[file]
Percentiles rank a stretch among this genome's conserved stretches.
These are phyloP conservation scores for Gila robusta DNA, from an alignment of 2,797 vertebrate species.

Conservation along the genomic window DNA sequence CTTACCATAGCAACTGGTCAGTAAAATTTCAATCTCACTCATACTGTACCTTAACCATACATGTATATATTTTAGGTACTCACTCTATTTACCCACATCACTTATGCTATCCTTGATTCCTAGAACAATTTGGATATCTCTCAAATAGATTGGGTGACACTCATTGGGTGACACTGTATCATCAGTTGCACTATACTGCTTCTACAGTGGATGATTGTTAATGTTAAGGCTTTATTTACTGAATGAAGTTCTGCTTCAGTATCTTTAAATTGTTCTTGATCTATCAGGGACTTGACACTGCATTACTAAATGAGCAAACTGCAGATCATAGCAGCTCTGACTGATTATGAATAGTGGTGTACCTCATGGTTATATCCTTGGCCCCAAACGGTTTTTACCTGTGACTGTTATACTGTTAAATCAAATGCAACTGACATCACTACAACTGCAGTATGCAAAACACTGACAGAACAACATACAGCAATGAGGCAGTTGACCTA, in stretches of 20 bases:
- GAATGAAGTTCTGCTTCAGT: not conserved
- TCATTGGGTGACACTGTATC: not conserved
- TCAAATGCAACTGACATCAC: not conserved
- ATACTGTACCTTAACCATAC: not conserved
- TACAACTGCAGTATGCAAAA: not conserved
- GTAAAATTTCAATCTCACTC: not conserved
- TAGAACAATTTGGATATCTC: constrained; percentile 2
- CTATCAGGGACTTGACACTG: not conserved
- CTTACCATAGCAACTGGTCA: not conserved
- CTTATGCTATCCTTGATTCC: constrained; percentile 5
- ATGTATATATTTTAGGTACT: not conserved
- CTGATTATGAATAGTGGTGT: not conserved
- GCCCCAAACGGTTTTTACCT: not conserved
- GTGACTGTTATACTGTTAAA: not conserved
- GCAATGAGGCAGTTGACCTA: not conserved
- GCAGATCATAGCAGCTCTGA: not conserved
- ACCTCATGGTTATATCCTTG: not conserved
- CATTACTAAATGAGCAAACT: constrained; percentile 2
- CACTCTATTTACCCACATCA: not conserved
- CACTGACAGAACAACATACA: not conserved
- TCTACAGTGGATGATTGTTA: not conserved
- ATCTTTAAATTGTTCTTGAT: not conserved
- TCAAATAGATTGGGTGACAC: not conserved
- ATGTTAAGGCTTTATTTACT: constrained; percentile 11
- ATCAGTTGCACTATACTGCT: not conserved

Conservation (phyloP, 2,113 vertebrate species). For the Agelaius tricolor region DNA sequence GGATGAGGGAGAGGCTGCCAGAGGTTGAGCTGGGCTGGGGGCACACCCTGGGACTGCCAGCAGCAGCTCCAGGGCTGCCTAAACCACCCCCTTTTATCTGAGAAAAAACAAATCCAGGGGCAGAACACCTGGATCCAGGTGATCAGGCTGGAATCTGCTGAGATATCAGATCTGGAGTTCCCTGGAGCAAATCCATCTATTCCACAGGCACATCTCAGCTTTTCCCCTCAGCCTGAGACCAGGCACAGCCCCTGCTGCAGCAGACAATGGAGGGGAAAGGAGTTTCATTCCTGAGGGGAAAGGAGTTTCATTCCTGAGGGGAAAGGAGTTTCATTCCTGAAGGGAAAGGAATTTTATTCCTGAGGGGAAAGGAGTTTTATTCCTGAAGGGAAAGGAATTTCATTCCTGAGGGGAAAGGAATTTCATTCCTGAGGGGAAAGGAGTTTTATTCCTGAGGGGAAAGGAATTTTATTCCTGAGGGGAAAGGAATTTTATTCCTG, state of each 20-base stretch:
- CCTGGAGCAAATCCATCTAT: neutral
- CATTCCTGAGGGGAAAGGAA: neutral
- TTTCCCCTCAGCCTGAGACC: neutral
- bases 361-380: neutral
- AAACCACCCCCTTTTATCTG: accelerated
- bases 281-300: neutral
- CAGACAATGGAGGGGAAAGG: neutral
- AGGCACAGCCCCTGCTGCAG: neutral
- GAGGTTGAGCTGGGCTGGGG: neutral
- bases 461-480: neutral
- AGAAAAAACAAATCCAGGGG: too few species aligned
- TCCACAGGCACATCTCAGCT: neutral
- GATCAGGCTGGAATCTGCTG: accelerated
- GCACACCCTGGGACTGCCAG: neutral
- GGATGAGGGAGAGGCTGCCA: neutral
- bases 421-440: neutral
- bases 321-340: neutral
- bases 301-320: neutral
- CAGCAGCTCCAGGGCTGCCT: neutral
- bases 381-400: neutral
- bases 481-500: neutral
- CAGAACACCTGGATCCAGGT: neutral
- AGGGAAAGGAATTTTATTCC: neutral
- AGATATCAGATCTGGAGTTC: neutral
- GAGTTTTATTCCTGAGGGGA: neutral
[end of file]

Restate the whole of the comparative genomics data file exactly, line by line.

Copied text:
Percentiles rank a stretch among this genome's conserved stretches.
These are phyloP conservation scores for Gila robusta DNA, from an alignment of 2,797 vertebrate species.

Conservation along the genomic window DNA sequence CTTACCATAGCAACTGGTCAGTAAAATTTCAATCTCACTCATACTGTACCTTAACCATACATGTATATATTTTAGGTACTCACTCTATTTACCCACATCACTTATGCTATCCTTGATTCCTAGAACAATTTGGATATCTCTCAAATAGATTGGGTGACACTCATTGGGTGACACTGTATCATCAGTTGCACTATACTGCTTCTACAGTGGATGATTGTTAATGTTAAGGCTTTATTTACTGAATGAAGTTCTGCTTCAGTATCTTTAAATTGTTCTTGATCTATCAGGGACTTGACACTGCATTACTAAATGAGCAAACTGCAGATCATAGCAGCTCTGACTGATTATGAATAGTGGTGTACCTCATGGTTATATCCTTGGCCCCAAACGGTTTTTACCTGTGACTGTTATACTGTTAAATCAAATGCAACTGACATCACTACAACTGCAGTATGCAAAACACTGACAGAACAACATACAGCAATGAGGCAGTTGACCTA, in stretches of 20 bases:
- GAATGAAGTTCTGCTTCAGT: not conserved
- TCATTGGGTGACACTGTATC: not conserved
- TCAAATGCAACTGACATCAC: not conserved
- ATACTGTACCTTAACCATAC: not conserved
- TACAACTGCAGTATGCAAAA: not conserved
- GTAAAATTTCAATCTCACTC: not conserved
- TAGAACAATTTGGATATCTC: constrained; percentile 2
- CTATCAGGGACTTGACACTG: not conserved
- CTTACCATAGCAACTGGTCA: not conserved
- CTTATGCTATCCTTGATTCC: constrained; percentile 5
- ATGTATATATTTTAGGTACT: not conserved
- CTGATTATGAATAGTGGTGT: not conserved
- GCCCCAAACGGTTTTTACCT: not conserved
- GTGACTGTTATACTGTTAAA: not conserved
- GCAATGAGGCAGTTGACCTA: not conserved
- GCAGATCATAGCAGCTCTGA: not conserved
- ACCTCATGGTTATATCCTTG: not conserved
- CATTACTAAATGAGCAAACT: constrained; percentile 2
- CACTCTATTTACCCACATCA: not conserved
- CACTGACAGAACAACATACA: not conserved
- TCTACAGTGGATGATTGTTA: not conserved
- ATCTTTAAATTGTTCTTGAT: not conserved
- TCAAATAGATTGGGTGACAC: not conserved
- ATGTTAAGGCTTTATTTACT: constrained; percentile 11
- ATCAGTTGCACTATACTGCT: not conserved

Conservation (phyloP, 2,113 vertebrate species). For the Agelaius tricolor region DNA sequence GGATGAGGGAGAGGCTGCCAGAGGTTGAGCTGGGCTGGGGGCACACCCTGGGACTGCCAGCAGCAGCTCCAGGGCTGCCTAAACCACCCCCTTTTATCTGAGAAAAAACAAATCCAGGGGCAGAACACCTGGATCCAGGTGATCAGGCTGGAATCTGCTGAGATATCAGATCTGGAGTTCCCTGGAGCAAATCCATCTATTCCACAGGCACATCTCAGCTTTTCCCCTCAGCCTGAGACCAGGCACAGCCCCTGCTGCAGCAGACAATGGAGGGGAAAGGAGTTTCATTCCTGAGGGGAAAGGAGTTTCATTCCTGAGGGGAAAGGAGTTTCATTCCTGAAGGGAAAGGAATTTTATTCCTGAGGGGAAAGGAGTTTTATTCCTGAAGGGAAAGGAATTTCATTCCTGAGGGGAAAGGAATTTCATTCCTGAGGGGAAAGGAGTTTTATTCCTGAGGGGAAAGGAATTTTATTCCTGAGGGGAAAGGAATTTTATTCCTG, state of each 20-base stretch:
- CCTGGAGCAAATCCATCTAT: neutral
- CATTCCTGAGGGGAAAGGAA: neutral
- TTTCCCCTCAGCCTGAGACC: neutral
- bases 361-380: neutral
- AAACCACCCCCTTTTATCTG: accelerated
- bases 281-300: neutral
- CAGACAATGGAGGGGAAAGG: neutral
- AGGCACAGCCCCTGCTGCAG: neutral
- GAGGTTGAGCTGGGCTGGGG: neutral
- bases 461-480: neutral
- AGAAAAAACAAATCCAGGGG: too few species aligned
- TCCACAGGCACATCTCAGCT: neutral
- GATCAGGCTGGAATCTGCTG: accelerated
- GCACACCCTGGGACTGCCAG: neutral
- GGATGAGGGAGAGGCTGCCA: neutral
- bases 421-440: neutral
- bases 321-340: neutral
- bases 301-320: neutral
- CAGCAGCTCCAGGGCTGCCT: neutral
- bases 381-400: neutral
- bases 481-500: neutral
- CAGAACACCTGGATCCAGGT: neutral
- AGGGAAAGGAATTTTATTCC: neutral
- AGATATCAGATCTGGAGTTC: neutral
- GAGTTTTATTCCTGAGGGGA: neutral